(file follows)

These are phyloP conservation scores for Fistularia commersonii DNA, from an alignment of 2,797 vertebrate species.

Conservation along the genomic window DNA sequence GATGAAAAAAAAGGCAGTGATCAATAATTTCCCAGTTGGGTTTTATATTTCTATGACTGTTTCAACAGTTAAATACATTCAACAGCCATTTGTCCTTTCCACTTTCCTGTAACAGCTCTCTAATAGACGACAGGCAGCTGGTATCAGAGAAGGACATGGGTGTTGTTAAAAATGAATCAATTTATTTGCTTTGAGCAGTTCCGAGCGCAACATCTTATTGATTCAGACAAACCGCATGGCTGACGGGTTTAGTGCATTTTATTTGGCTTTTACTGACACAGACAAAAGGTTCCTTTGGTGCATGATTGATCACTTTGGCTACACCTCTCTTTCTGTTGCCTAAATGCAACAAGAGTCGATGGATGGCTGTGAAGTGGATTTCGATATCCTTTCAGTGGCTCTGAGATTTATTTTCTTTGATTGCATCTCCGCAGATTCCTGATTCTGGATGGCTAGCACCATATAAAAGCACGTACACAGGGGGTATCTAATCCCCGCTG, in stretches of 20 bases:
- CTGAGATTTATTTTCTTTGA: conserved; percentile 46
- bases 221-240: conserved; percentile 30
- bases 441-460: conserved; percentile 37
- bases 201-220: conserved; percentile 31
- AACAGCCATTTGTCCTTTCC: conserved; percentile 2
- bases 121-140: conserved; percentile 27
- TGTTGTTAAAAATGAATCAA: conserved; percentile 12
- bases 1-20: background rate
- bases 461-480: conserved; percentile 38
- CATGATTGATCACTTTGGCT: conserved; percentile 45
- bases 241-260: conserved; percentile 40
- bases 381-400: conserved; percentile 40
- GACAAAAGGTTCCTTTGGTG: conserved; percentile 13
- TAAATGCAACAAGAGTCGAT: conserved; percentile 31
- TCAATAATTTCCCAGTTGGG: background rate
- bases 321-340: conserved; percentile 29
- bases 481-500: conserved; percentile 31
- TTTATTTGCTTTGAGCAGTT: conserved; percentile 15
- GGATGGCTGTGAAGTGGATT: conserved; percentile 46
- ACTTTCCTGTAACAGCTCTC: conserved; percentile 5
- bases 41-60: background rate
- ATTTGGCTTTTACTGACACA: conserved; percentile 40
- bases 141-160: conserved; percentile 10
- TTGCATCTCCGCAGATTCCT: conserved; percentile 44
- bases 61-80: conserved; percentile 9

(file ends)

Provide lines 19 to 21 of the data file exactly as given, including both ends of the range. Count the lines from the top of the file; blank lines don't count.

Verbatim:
- bases 481-500: conserved; percentile 31
- TTTATTTGCTTTGAGCAGTT: conserved; percentile 15
- GGATGGCTGTGAAGTGGATT: conserved; percentile 46